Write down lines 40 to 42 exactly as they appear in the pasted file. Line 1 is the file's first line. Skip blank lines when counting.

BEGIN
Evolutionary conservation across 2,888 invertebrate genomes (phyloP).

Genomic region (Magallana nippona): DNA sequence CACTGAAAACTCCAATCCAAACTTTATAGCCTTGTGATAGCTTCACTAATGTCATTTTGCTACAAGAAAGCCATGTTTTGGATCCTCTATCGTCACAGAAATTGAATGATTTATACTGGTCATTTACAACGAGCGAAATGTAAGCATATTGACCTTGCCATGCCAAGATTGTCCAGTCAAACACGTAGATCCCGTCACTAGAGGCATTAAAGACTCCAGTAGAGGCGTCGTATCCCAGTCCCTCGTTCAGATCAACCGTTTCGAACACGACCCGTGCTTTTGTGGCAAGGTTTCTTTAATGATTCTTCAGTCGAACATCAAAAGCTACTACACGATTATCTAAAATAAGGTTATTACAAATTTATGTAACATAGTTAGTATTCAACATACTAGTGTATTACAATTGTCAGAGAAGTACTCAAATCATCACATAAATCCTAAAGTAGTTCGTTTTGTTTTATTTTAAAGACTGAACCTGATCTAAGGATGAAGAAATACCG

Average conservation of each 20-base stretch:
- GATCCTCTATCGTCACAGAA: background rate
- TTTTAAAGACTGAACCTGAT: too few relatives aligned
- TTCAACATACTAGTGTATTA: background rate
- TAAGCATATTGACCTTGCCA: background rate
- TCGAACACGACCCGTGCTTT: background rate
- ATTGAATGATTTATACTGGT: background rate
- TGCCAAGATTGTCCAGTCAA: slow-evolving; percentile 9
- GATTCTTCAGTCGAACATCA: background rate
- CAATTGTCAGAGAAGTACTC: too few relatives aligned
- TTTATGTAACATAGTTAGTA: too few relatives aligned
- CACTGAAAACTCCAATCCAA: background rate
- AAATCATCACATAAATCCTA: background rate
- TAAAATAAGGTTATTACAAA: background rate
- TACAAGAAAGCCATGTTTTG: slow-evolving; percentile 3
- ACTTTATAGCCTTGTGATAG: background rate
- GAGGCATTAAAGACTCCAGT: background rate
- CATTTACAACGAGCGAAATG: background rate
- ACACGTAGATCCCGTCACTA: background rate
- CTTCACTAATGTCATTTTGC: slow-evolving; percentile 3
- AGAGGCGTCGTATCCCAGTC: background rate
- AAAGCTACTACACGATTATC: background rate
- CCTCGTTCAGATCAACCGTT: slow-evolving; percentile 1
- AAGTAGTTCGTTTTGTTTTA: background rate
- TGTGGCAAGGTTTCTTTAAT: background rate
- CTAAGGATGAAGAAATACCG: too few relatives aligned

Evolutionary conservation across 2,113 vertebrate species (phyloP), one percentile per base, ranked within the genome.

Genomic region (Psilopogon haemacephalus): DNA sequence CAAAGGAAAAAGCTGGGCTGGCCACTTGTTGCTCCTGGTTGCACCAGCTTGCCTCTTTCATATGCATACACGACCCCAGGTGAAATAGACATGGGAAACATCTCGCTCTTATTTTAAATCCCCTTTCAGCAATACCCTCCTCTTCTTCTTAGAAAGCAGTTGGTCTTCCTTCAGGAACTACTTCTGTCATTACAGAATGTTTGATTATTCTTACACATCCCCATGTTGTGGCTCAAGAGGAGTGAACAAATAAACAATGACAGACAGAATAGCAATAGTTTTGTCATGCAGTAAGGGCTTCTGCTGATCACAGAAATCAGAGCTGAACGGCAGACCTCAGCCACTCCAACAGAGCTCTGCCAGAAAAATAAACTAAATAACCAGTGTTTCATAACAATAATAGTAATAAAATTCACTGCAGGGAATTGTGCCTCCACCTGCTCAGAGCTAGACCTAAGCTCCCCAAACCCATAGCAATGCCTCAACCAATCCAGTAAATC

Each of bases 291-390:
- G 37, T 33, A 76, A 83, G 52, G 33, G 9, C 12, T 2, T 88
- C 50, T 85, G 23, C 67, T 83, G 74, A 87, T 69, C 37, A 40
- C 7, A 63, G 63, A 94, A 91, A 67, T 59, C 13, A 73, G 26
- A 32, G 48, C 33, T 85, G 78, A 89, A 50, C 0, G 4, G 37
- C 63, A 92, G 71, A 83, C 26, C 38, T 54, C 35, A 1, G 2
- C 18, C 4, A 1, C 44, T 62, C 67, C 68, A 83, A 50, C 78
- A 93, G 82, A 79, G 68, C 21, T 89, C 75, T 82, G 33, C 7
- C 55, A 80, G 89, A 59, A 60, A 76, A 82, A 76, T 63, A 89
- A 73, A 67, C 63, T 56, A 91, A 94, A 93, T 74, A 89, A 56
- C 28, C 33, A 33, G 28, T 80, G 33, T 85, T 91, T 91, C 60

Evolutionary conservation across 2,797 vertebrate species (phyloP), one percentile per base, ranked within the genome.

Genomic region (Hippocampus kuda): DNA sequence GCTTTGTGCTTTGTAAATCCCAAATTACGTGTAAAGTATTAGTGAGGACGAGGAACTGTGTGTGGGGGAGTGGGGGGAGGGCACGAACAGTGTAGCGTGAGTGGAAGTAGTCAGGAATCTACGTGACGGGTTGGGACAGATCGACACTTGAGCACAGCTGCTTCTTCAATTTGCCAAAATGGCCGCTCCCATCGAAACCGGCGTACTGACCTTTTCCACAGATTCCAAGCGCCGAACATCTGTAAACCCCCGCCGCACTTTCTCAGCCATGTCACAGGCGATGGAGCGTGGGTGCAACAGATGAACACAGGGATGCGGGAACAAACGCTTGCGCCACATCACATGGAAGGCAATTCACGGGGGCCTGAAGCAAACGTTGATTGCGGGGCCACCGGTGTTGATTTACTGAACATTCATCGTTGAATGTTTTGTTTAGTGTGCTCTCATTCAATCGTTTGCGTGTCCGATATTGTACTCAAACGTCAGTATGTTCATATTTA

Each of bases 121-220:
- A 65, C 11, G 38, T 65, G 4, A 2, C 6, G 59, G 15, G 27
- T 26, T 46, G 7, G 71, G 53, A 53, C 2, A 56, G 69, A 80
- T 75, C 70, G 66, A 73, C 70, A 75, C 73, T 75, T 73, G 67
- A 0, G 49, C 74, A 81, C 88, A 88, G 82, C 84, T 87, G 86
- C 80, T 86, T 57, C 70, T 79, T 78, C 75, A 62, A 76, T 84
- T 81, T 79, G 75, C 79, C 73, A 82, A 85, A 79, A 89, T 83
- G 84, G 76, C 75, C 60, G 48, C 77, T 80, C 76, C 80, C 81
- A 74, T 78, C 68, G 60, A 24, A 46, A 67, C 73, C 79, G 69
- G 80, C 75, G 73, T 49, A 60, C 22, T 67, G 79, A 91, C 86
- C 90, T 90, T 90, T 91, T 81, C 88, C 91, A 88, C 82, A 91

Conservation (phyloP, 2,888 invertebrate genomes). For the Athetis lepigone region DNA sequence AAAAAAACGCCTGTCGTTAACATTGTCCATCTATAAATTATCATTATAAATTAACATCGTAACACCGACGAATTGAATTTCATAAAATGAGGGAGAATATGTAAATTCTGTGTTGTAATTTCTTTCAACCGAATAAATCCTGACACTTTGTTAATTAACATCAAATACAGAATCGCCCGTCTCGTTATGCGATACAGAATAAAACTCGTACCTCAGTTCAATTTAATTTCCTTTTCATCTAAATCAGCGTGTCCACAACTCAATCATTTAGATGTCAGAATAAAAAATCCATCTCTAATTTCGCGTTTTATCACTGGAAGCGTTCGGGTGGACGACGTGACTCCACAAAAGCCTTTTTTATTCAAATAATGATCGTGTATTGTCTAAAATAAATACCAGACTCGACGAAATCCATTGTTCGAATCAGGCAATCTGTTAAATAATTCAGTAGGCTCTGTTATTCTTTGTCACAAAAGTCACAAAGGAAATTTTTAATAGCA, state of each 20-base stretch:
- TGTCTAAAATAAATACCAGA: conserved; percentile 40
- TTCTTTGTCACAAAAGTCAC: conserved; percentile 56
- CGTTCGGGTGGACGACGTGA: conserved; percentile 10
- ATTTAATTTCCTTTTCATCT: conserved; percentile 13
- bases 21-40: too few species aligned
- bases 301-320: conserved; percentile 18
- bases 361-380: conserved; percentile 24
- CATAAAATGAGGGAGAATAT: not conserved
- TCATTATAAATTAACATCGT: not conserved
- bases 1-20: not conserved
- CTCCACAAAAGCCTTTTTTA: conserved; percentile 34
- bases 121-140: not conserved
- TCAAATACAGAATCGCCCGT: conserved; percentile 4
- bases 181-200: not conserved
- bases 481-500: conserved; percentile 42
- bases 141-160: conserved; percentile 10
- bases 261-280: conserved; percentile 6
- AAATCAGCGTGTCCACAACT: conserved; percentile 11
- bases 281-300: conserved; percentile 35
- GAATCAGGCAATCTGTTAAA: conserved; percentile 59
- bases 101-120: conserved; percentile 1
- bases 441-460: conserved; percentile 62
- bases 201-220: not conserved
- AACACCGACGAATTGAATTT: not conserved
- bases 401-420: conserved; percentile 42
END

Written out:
- A 73, A 67, C 63, T 56, A 91, A 94, A 93, T 74, A 89, A 56
- C 28, C 33, A 33, G 28, T 80, G 33, T 85, T 91, T 91, C 60

Evolutionary conservation across 2,797 vertebrate species (phyloP), one percentile per base, ranked within the genome.